Senate puts teeth into public records reform

Senate puts teeth into public records reform

Bill differs vastly with House measure but still leaves governor and Legislature exempt

THE STATE SENATE unveiled its version of Public Records reform, potentially the first major overhaul since the law was enacted in 1973, placing a hard time limit on responses, requiring courts to award attorneys’ fees if a requester is wrongly denied, mandating electronic records be provided, and restricting fees for compliance and copies.

The bill, which will be taken up in the full Senate next week, veers far from the measure approved at the end of the session last fall by the House, which gives months to state agencies and municipalities to respond to requests, even allowing unlimited extensions, and makes attorney fees optional at the discretion of the court.

“This modernizes our Public Records Law for the first time in 40 years,” Senate President Stan Rosenberg said at a press conference. “There is no point in having a Public Records Law if people can’t get timely access to the public records they need either in a low-cost or no-cost fashion.”

Advocates for transparency hailed the bill as a significant step in reform and said they hoped, after Senate passage, the final product will look more like the Senate version than the House.

“This is a very strong bill,” said Pam Wilmot, executive director of Common Cause of Massachusetts. “We are very pleased with what the Senate has done and feel it will address many of our concerns around excessive charges, around responsiveness, around denial. It will put teeth in the law, it will restrict costs, and it will bring transparency… We will put pressure on the conference committee to take as much of the Senate version as possible.”

Under the Senate bill, an agency or municipality has 10 calendar days to respond to a request and no more than 15 calendar days to comply. If a request requires more time, the agency can get an additional 15 days but, after that, it would need permission from the Secretary of State’s office for a one-time, 30-day extension.

Under the House version, the agency or municipality would also have 10 days to respond. But unlike the Senate bill, the House bill would give a state agency up to 60 days to comply and a municipality 75 days. If more time is needed, the state or municipality could ask the supervisor of public records in the secretary of state’s office, who could grant an unlimited extension.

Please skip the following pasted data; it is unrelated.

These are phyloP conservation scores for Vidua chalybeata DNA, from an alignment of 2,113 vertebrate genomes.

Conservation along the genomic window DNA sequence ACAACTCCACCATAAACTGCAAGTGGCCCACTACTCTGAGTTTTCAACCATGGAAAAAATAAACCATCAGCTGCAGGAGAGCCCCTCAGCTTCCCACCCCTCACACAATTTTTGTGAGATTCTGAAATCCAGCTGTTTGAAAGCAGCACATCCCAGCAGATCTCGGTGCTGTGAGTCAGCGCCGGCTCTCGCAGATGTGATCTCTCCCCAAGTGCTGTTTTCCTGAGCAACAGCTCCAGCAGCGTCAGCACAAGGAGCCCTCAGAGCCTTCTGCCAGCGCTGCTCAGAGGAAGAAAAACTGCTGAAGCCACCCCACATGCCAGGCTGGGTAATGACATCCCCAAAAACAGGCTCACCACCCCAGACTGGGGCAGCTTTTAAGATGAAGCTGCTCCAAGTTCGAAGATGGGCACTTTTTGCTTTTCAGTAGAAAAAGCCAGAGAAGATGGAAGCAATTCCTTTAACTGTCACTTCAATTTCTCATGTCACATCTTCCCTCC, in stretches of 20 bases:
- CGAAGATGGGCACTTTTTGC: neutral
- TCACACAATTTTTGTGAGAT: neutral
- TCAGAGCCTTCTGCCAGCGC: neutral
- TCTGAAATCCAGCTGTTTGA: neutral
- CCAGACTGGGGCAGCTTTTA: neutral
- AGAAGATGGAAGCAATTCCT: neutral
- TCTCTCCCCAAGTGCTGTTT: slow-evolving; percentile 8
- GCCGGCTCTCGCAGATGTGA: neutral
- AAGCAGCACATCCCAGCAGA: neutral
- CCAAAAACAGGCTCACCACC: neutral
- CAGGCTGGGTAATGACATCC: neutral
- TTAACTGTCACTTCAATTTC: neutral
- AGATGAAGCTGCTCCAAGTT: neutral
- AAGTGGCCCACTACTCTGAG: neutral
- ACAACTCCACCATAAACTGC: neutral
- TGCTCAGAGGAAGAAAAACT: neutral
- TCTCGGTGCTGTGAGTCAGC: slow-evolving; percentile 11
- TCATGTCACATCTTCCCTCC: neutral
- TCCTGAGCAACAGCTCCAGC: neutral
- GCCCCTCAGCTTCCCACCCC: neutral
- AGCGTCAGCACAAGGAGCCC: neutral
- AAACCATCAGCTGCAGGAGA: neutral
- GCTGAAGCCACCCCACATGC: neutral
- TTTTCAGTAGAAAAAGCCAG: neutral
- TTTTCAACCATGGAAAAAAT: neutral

The Senate bill, in addition to the finite timeframe, would not allow any entity that goes beyond the 10-day response period or 15-days for compliance to charge any fee for the record if it is provided after those deadlines.

The Senate bill mandates a state agency cannot charge for the first four hours of redacting and segregating public records while a municipality cannot charge for the first two hours. After that, there is a $25 cap for hourly fees for an agency or community to comply. The House bill also includes the hourly waivers but that measure allows cities and towns to hire an outside vendor and charge the going rate. The Senate bill allows the outside vendor but keeps the $25 cap, unless a higher amount is approved by the secretary of state.

Unlike the House bill, which has a 30-day statute of limitations to file an appeal in court, the Senate measure has no time limit for court actions and allows requestors to bypass the supervisor of records and go directly to Superior Court for relief.

Both the House and Senate require state agencies and urge cities and towns to post commonly requested public records online and create searchable sites for some records. The measures also require that a record in electronic form must be provided that way unless requested otherwise. The two bills also cap the charge for hard copies at 5 cents a page, down from the current fee of up to 50 cents a page.

Geoff Beckwith, executive director of the Massachusetts Municipal Association, said his organization’s members are concerned that the Senate version, if adopted, would create an “unfunded mandate” by limiting the amount of money cities and towns can recover in responding to requests. He also said the stricter timelines in the Senate version could wreak havoc with small community staffs that are juggling a number of balls in the air on a daily basis.

“Our concern is not about passage of legislation,” said Beckwith. “The goal is to have the Public Records Law updated but to do it in a way that doesn’t divert needed resources…”

Senators said they took local concerns into consideration in crafting the bill but erred on the side of transparency and modern technology in the measure that was approved.

“We really tried to strike a balance,” said Sen. Karen Spilka of Ashland, chairwoman of the Senate Ways and Means Committee which wrote the chamber’s version. “This is a very complex law and its application is even more complex.”

Senators downplayed the decision not to include the governor’s office in any reforms or to make the Legislature subject to public records requests. Under the current law, the Legislature and courts are specifically exempted from the law while court decisions have ruled that the governor’s office, because it is not specifically mentioned in the existing statute, is exempt as well. The House version includes creation of a committee to study whether to include those branches in the law. The Senate bill does not have that provision but senators say it could still be addressed, though it was not a priority of this measure.

“The scope of this bill from day one is to get the current Public Records Law to work,” said Sen. Jason Lewis of Winchester, the author of the Senate bill. “This was not about changing the scope of the current Public Records Law.”